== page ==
With an ADR you get both the equity risk/reward and the currency exchange risk/reward.  Holding a foreign currency - either directly or in a ETF - just gives you the currency exchange r/r and, sometimes, a better interest rate than here in the US.

You also probably have some decent currency diversification just with your US equity holdings.  Many US companies do a significant amount of their business overseas.  I think the S&P500 companies as a whole have nearly half their revenue from outside the US.

If you want exposure to companies outside the US, look for quality non-US companies that trade as ADRs, US companies with significant ops outside the US or an international mutual fund or ETF.

If you want to diversify your cash exposure, look into ways to hold other currencies.  Most of what's in this old blog is probably still relevant to ways of holding other currencies, some of the comments added other good info.

I also a poor market timer, but get very nervous when something moves as far and fast as the US $ has fallen.  Other than the planned end of QE2, I don't see anything on the horizon to stop the fall, but it has been a pretty dramatic move and might be ready to reverse for a bit.  Or maybe not.  How's that for a useless opinion?


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#7) On April 27, 2011 at 9:26 AM, lemoneater (56.84) wrote:

This is another instance where I wish I could rec the comments. Thank you!

#5 Betapeg it's good to hear from you. Thanks for the helpful comment. Your experience confirms my impression of ForEx. I will have to check out currency ETFs. I know that recently my brokerage Schwab started advertising certain ETFs.

#6 rd80, Thanks for clarifying the difference between investing in ADRs and in ForEx. From what you and Betapeg both said it sounds like a currency ETF is the closest way to mimic forex risk/reward without being taken to the cleaners.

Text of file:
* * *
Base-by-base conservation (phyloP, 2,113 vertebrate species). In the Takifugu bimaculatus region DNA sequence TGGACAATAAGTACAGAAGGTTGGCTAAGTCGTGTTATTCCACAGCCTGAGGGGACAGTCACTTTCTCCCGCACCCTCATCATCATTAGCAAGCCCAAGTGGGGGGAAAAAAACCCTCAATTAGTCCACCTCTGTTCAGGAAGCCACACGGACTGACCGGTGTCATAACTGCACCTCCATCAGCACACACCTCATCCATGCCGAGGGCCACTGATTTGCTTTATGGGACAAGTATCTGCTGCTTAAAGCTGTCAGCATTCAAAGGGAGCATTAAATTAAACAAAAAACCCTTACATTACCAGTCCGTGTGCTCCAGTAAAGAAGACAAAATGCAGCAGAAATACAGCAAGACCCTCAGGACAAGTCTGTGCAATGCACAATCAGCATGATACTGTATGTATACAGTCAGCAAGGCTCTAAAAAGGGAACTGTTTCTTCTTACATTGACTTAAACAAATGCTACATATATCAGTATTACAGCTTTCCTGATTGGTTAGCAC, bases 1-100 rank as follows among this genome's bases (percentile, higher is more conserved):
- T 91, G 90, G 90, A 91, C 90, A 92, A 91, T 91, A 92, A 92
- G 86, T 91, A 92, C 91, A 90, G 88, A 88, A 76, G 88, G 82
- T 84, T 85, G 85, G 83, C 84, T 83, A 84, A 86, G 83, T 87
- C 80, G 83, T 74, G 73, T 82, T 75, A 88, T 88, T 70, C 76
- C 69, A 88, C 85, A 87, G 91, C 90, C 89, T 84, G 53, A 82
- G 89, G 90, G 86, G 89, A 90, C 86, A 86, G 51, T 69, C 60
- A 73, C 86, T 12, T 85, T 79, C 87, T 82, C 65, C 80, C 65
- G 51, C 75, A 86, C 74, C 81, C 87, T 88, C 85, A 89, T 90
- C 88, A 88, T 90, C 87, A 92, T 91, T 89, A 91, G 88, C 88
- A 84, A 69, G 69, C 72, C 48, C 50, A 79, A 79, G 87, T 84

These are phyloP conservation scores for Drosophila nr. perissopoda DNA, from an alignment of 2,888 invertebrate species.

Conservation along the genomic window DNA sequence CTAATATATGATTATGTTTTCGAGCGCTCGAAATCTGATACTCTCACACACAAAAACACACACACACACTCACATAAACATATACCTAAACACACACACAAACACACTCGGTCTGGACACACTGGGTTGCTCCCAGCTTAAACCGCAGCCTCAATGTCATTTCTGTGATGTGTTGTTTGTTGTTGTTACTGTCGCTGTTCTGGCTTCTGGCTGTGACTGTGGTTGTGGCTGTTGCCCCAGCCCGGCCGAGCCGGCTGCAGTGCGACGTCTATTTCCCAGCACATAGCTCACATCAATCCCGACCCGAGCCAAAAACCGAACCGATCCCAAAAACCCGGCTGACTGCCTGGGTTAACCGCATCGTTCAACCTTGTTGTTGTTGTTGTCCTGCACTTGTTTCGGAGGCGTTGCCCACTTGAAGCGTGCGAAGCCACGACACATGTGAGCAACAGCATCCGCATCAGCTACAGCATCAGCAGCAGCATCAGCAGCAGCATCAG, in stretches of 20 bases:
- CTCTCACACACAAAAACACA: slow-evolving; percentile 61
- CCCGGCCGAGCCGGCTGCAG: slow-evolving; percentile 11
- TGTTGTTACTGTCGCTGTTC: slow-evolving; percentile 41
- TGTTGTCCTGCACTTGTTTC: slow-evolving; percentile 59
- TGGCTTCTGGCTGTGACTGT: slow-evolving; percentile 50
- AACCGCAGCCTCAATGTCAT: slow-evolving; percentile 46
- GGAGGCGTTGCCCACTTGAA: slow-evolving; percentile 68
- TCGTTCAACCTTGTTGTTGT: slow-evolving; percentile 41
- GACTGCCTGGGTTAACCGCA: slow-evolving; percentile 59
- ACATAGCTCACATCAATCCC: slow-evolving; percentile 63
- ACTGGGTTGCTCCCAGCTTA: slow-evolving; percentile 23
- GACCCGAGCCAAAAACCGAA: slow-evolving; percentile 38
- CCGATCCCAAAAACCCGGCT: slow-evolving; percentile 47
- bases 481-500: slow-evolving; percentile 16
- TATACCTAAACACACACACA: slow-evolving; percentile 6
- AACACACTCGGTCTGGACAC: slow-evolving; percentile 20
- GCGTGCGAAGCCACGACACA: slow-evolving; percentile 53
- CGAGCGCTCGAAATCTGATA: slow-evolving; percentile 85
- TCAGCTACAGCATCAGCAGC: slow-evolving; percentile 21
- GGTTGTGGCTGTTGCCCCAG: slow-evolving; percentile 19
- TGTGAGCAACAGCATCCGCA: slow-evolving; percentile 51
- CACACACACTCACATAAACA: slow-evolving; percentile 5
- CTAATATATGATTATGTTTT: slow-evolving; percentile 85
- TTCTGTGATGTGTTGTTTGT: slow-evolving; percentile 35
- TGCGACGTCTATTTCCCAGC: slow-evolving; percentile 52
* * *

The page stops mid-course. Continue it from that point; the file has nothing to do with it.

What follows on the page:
Perhaps I should forget about currency altogether and buy more Depression glass. Antiques go in and out of demand. Right now that kind of collectible is dirt cheap. :)




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#8) On April 27, 2011 at 12:39 PM, Betapeg (< 20) wrote:

Here is a list of currency ETFs. 

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#9) On April 27, 2011 at 3:27 PM, lemoneater (56.84) wrote:

Thanks, Betapeg! I'll check it out when I have time.

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#10) On April 28, 2011 at 7:35 AM, lemoneater (56.84) wrote:

At the moment I'm most interested in the ETF's FXA and BNZ as parts of the world which I don't think I have many (if any) investments in. I will have to check where my multinationals do business.

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#11) On April 28, 2011 at 1:21 PM, Betapeg (< 20) wrote:

I haven't played with currency ETFs but I do play in the FOREX market and currency futures market. My current trades are...

Long on AUD/JPY = Australian Dollar / Japanese Yen

Short on USD/HUF = US Dollar / Hungarian Forint

I did an interest rate analysis and paired the Australian Dollar and Hungarian Forint, both who have interest rates in the 4-6% range, with the US Dollar and Japanese Yen, who both have interest rates less than 0.25%. I hedged my trades by buying Japanese Yen futures and US dollar futures.

They don't perfectly hedge but I made the total positions as close to each other as possible so they hedge as much as possible. Currently, all these positions together are netting me a $4000 profit. I'm holding for a long while. Only when they start changing interest rates do I unwind. I could make a lot more as my profit is made only from a 2 week movement. If I hold for 1 year, I can only imagine what I'd be making, or losing. But that's what the hedge is for ;-)

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#12) On April 28, 2011 at 4:42 PM, lemoneater (56.84) wrote:

Very interesting, Betapeg. Thanks for the information. I certainly want to take advantage of the better interest rates on the AUD!

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#13) On April 28, 2011 at 6:52 PM, rd80 (95.80) wrote:

lemoneater - many thanks for the article idea.

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#14) On April 29, 2011 at 7:46 AM, lemoneater (56.84) wrote:

Thanks, rd80! I'm honored that my question would suggest an article topic. I know others are wondering how to invest with such a weak dollar.

Have a great weekend!